Next, we’re looking for ways to accelerate how we can connect artists, venues and fans, including livestreaming shows and publishing artist profiles that are relevant to fans with music, videos, upcoming shows, etc. We don’t want to live in a world where everyone is isolated in their homes but we know we can play a useful role if that is what the near future looks like.

As a national marketplace and directory of talent we’re thrilled to be able to step in and help local live music communities everywhere. We’ve always believed that technology can bring innumerable benefits to booking and promoting live music and we’re only sorry that it’s taking a global crisis to help prove that. 

We’d love to hear from you at with any ideas or suggestions about how we can help you keep music alive!

Gigmor & SoundCloud

Gigmor Partners with SoundCloud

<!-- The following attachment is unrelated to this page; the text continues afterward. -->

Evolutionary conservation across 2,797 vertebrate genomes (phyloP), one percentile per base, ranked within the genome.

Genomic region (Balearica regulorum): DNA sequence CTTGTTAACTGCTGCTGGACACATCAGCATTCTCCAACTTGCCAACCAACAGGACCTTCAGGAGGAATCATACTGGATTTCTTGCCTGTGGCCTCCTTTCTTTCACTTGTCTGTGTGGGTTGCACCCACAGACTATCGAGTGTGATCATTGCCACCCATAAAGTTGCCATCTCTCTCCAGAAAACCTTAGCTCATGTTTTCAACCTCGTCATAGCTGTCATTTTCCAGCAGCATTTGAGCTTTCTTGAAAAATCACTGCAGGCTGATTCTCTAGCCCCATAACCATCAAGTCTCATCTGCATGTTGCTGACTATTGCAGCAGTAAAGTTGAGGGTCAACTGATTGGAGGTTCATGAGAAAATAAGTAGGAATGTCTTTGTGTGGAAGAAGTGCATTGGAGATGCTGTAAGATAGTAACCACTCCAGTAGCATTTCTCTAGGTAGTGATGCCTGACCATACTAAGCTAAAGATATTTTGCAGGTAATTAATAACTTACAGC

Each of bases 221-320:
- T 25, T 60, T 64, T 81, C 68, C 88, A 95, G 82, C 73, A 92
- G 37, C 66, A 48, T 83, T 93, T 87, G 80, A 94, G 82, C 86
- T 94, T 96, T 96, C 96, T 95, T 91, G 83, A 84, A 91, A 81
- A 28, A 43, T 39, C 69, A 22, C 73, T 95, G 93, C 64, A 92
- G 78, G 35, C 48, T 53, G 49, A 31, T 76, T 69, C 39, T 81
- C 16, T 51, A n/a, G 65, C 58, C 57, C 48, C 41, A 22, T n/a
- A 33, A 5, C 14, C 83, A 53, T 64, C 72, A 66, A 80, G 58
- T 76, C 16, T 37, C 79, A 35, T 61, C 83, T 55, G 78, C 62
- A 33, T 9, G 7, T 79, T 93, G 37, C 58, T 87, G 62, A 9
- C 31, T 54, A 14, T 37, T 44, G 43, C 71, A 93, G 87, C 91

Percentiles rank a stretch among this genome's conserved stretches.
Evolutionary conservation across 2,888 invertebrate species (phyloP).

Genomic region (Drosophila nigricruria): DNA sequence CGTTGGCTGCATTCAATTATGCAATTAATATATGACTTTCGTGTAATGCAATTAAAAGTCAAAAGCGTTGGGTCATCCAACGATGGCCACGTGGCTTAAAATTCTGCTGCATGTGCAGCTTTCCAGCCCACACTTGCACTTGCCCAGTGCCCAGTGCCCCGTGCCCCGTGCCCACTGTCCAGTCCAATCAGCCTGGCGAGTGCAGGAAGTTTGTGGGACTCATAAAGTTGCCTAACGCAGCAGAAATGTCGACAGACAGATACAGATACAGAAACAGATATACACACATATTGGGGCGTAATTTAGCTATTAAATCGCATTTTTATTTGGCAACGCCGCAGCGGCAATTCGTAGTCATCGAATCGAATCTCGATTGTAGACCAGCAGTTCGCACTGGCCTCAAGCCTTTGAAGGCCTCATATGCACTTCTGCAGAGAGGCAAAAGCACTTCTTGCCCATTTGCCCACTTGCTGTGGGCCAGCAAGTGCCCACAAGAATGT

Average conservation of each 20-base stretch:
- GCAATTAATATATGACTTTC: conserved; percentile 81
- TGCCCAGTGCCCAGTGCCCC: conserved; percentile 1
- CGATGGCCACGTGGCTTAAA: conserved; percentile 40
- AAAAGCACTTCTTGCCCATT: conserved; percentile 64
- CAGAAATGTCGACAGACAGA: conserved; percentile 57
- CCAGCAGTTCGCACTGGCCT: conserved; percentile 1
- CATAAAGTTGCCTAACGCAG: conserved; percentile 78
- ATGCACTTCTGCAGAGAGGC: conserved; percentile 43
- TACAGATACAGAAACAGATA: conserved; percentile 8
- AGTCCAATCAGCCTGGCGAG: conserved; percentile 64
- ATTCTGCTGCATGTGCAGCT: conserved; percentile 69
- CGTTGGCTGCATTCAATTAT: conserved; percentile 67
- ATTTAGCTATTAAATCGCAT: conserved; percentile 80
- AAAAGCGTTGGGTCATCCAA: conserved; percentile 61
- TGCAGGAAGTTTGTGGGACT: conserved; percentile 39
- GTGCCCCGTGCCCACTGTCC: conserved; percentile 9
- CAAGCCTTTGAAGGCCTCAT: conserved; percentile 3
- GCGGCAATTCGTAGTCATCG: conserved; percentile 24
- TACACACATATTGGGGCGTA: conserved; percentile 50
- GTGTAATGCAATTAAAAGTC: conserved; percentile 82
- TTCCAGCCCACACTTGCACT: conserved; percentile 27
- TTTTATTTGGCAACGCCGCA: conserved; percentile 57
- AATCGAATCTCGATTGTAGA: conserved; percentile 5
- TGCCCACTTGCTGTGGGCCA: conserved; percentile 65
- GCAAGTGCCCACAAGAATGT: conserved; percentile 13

We’re thrilled to announce that Gigmor and SoundCloud have launched a marketing partnership. SoundCloud is the world’s largest streaming site for independent artists and will promote Gigmor as their exclusive live music partner.

With 65,000 artists and 2,500 venues, Gigmor is the leading marketplace for booking live music in North America. Since launching in 2017, Gigmor has booked thousands of artists at a wide variety of venues and private events.

David Baird, Gigmor founder and CEO, says, “We’re proud to be working with one of the most innovative firms in music—one that has launched so many artists’ careers. Adding millions of SoundCloud artists to our service will accelerate our growth because it helps us offer venues what they need most: talented musical artists who can perform live and bring a crowd.”